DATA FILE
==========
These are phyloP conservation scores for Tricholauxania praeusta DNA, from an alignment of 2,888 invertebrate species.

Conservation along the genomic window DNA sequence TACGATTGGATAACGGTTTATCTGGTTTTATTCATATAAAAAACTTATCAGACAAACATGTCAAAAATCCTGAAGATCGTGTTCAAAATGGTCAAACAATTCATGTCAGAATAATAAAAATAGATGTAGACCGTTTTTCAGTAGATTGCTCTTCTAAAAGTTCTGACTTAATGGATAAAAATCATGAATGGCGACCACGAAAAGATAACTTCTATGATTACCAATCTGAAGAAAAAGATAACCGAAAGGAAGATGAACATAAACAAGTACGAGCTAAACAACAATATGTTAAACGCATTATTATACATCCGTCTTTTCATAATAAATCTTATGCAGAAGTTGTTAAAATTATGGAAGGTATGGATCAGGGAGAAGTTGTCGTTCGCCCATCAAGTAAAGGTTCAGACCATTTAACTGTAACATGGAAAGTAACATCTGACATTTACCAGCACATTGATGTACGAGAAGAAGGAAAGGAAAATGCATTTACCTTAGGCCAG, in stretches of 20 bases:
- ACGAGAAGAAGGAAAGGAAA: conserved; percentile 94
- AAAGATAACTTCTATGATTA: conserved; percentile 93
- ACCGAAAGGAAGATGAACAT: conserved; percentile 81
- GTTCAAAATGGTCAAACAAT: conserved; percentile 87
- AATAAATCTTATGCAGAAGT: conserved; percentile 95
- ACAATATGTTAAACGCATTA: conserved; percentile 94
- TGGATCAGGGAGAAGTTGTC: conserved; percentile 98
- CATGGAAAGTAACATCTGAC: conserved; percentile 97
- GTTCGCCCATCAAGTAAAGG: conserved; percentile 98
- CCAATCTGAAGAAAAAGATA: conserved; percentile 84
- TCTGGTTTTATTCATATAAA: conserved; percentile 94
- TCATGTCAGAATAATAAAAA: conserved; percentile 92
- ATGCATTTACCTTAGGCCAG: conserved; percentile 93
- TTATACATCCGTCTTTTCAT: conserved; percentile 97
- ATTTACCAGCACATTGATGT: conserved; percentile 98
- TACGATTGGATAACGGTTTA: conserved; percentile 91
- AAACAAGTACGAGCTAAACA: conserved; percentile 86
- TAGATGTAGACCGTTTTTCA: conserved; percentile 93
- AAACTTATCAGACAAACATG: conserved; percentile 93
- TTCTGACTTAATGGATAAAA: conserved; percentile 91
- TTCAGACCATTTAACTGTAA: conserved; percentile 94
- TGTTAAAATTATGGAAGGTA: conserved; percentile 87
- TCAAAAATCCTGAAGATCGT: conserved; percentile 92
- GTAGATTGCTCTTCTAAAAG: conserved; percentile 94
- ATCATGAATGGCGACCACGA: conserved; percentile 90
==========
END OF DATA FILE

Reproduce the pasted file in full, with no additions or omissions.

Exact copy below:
These are phyloP conservation scores for Tricholauxania praeusta DNA, from an alignment of 2,888 invertebrate species.

Conservation along the genomic window DNA sequence TACGATTGGATAACGGTTTATCTGGTTTTATTCATATAAAAAACTTATCAGACAAACATGTCAAAAATCCTGAAGATCGTGTTCAAAATGGTCAAACAATTCATGTCAGAATAATAAAAATAGATGTAGACCGTTTTTCAGTAGATTGCTCTTCTAAAAGTTCTGACTTAATGGATAAAAATCATGAATGGCGACCACGAAAAGATAACTTCTATGATTACCAATCTGAAGAAAAAGATAACCGAAAGGAAGATGAACATAAACAAGTACGAGCTAAACAACAATATGTTAAACGCATTATTATACATCCGTCTTTTCATAATAAATCTTATGCAGAAGTTGTTAAAATTATGGAAGGTATGGATCAGGGAGAAGTTGTCGTTCGCCCATCAAGTAAAGGTTCAGACCATTTAACTGTAACATGGAAAGTAACATCTGACATTTACCAGCACATTGATGTACGAGAAGAAGGAAAGGAAAATGCATTTACCTTAGGCCAG, in stretches of 20 bases:
- ACGAGAAGAAGGAAAGGAAA: conserved; percentile 94
- AAAGATAACTTCTATGATTA: conserved; percentile 93
- ACCGAAAGGAAGATGAACAT: conserved; percentile 81
- GTTCAAAATGGTCAAACAAT: conserved; percentile 87
- AATAAATCTTATGCAGAAGT: conserved; percentile 95
- ACAATATGTTAAACGCATTA: conserved; percentile 94
- TGGATCAGGGAGAAGTTGTC: conserved; percentile 98
- CATGGAAAGTAACATCTGAC: conserved; percentile 97
- GTTCGCCCATCAAGTAAAGG: conserved; percentile 98
- CCAATCTGAAGAAAAAGATA: conserved; percentile 84
- TCTGGTTTTATTCATATAAA: conserved; percentile 94
- TCATGTCAGAATAATAAAAA: conserved; percentile 92
- ATGCATTTACCTTAGGCCAG: conserved; percentile 93
- TTATACATCCGTCTTTTCAT: conserved; percentile 97
- ATTTACCAGCACATTGATGT: conserved; percentile 98
- TACGATTGGATAACGGTTTA: conserved; percentile 91
- AAACAAGTACGAGCTAAACA: conserved; percentile 86
- TAGATGTAGACCGTTTTTCA: conserved; percentile 93
- AAACTTATCAGACAAACATG: conserved; percentile 93
- TTCTGACTTAATGGATAAAA: conserved; percentile 91
- TTCAGACCATTTAACTGTAA: conserved; percentile 94
- TGTTAAAATTATGGAAGGTA: conserved; percentile 87
- TCAAAAATCCTGAAGATCGT: conserved; percentile 92
- GTAGATTGCTCTTCTAAAAG: conserved; percentile 94
- ATCATGAATGGCGACCACGA: conserved; percentile 90